I don’t want to be naïve and hope to change the world. I am perfectly fine with taking a proven business model that works abroad and making it work here in Prague/Bratislava/Budapest, in the future maybe expand to other cities in my country.
Every time an entrepreneur pitches such plan for his startup to me (and it happens quite frequently in Central Europe), I try hard to hide my disappointment. I am writing this post from Israel, where I am meeting with local entrepreneurs to hear their pitches and get a better feel for the local startup scene. After listening to several entrepreneurs this week, the lack of ambition of our region became even more striking. How come that there are so many entrepreneurs in Israel who treat their home market as a playground to test their product before its real launch in the United States, while our entrepreneurs have a hard time dreaming beyond Prague?
Where are our role models?
By no means can I claim to know all reasons why the ambition of many local entrepreneurs doesn’t surpass the borders of their city district. I think part of the answer is cultural (lack of necessary drive and hunger for success, reluctance to share equity with employees and investors) and that will take long years to change. But I would like to focus on one part of the answer that we can change today: the lack of role models. Not success stories, because we have those. But role models.
First, let’s distinguish between role models and success stories. Many people credit the startup boom in Estonia to the success Skype had, as demonstrated by its sale to Microsoft for USD 8.5 billion in 2011. But do we not have similar success stories as well? What about AVG’s market capitalization of almost a billion dollars? What about recent acquisition of Cognitive Security by Cisco Systems? What about Avast, Eset, Prezi or M.dot? Each has shown that Central Europeans can build a world class company, so why do so many entrepreneurs still discuss how to deliver pizza and salad efficiently in Prague or at what cost can they deliver a pair of underwear to Czech households on a regular basis?
I think part of the reason is that the big heroes of our region don’t talk to our startup community enough. The coverage of our media and startup events focuses more frequently on the local barons of subscription and food delivery services or ecommerce, so we have no choice but to adopt these local business owners as our role models (credit to the exceptions, recent Startup Summit was great). How many of us have heard how AVG Technologies managed to grow from its Brno office to become the first Czech technology company to be traded on New York Stock Exchange or how Avast was able to reach more than 170 million PC, Mac and Android devices? Why aren’t the hard-earned lessons of building a global company from Central Europe being passed on to us? It seems that the true pioneers of our region are often too busy with their other endeavors to coach a new generation of global entrepreneurs. So what can we do about it?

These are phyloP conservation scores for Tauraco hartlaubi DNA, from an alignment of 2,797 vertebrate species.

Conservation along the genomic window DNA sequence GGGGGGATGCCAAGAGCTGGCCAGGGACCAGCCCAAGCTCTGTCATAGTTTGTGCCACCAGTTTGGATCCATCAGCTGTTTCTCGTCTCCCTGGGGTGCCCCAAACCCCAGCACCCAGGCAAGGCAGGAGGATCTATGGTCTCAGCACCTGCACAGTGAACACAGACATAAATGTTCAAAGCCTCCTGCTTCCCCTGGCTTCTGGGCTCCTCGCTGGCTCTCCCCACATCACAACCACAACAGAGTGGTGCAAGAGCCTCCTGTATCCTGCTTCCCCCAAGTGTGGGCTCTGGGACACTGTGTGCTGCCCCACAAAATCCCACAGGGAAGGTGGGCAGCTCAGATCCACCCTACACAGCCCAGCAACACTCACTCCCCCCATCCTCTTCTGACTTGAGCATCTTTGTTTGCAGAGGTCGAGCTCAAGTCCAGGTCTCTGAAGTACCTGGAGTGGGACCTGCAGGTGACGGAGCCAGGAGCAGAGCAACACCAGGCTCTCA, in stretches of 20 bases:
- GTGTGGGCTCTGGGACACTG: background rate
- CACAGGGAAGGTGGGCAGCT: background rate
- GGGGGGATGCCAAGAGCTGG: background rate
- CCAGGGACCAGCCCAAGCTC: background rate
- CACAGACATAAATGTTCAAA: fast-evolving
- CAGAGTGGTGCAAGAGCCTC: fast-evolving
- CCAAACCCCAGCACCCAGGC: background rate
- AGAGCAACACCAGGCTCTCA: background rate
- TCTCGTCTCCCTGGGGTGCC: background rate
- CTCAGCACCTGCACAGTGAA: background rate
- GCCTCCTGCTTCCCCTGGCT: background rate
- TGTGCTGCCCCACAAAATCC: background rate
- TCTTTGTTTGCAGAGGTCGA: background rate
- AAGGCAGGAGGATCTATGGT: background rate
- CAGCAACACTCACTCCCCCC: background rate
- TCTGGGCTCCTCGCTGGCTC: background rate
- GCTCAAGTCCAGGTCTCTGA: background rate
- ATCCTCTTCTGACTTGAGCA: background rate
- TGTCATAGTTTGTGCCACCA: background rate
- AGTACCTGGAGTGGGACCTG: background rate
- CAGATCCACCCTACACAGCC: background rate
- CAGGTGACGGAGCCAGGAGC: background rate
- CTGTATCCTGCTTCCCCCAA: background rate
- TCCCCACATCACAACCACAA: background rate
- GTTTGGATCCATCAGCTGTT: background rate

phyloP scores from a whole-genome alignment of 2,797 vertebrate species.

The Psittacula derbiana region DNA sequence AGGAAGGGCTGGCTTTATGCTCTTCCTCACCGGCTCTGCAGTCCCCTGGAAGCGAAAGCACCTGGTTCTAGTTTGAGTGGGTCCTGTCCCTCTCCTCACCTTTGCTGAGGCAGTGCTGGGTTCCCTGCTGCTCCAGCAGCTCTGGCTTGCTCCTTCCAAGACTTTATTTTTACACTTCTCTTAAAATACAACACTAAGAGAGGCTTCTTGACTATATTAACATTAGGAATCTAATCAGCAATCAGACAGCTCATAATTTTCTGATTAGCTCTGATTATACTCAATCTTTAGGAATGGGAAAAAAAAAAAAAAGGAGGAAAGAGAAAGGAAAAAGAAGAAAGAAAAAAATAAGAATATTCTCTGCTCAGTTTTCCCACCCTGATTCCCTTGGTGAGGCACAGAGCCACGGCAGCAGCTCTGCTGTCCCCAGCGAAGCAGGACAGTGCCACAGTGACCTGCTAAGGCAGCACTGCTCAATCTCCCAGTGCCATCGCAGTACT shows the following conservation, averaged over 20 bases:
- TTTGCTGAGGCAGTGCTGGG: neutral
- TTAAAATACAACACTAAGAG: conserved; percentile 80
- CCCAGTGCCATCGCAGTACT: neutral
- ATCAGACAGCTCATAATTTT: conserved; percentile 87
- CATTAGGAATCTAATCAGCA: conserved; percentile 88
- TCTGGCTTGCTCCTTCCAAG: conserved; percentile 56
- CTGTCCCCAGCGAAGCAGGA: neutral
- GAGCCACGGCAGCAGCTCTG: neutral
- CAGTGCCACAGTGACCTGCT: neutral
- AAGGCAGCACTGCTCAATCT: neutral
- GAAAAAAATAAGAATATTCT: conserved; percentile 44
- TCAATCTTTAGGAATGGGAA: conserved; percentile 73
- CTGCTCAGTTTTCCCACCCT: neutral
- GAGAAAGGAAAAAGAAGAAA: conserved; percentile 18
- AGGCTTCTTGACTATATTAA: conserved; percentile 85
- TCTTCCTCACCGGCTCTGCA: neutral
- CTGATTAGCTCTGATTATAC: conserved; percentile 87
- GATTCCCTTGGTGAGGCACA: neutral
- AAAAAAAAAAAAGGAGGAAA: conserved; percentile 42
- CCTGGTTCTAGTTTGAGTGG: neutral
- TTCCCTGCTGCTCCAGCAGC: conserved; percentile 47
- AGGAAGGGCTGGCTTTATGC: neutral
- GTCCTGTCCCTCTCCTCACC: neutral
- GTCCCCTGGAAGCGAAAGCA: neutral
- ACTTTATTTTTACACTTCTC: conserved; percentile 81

Where can we get that global ambition?
I can think of at least one place where there is no shortage of role models: Silicon Valley. Does that mean we have to travel to Silicon Valley to get inspired? Not at all. As a matter of fact I don’t think we need to leave our living rooms. Here are a few tips from the team at Credo:
- Watch Kevin Rose’s Foundation series. I think everyone whose mind came across the idea of starting a company at least once should watch it. Even if it hasn’t, I am sure you will get inspired. Foundation is a place where world class entrepreneurs such as Elon Musk, Ben Horowitz, Kevin Systrom or Dave Morin share their stories.
- Get immersed by blogs written by global players. Go to aggregators such as TechCrunch, or straight to the source like blogs of general partners of Andreessen Horowitz. Read them daily
- Check out StartupYard’s company StartitUp, which is a startup guide with tons of great content
- Study the influential books teaching you how to build global products and companies. There are still many entrepreneurs out there who haven’t read The Lean Startup. Or The Four Steps to the Epiphany. Or The Founder’s Dilemmas.
- If you want to get a more complete reading list or are interested in books and blogs that focus on certain aspects of building a startup (marketing, growth hacking, big data etc.) just shoot me an email, I’d be happy to share more resources
I can’t claim that if we rediscover our courage to change the world, Central Europe is automatically going to become the next Israel. But I am pretty sure that if we would aim for the moon and stars, we would at least land further than the outskirts of Prague. Heck, if Israelis can build global startups, why can’t we?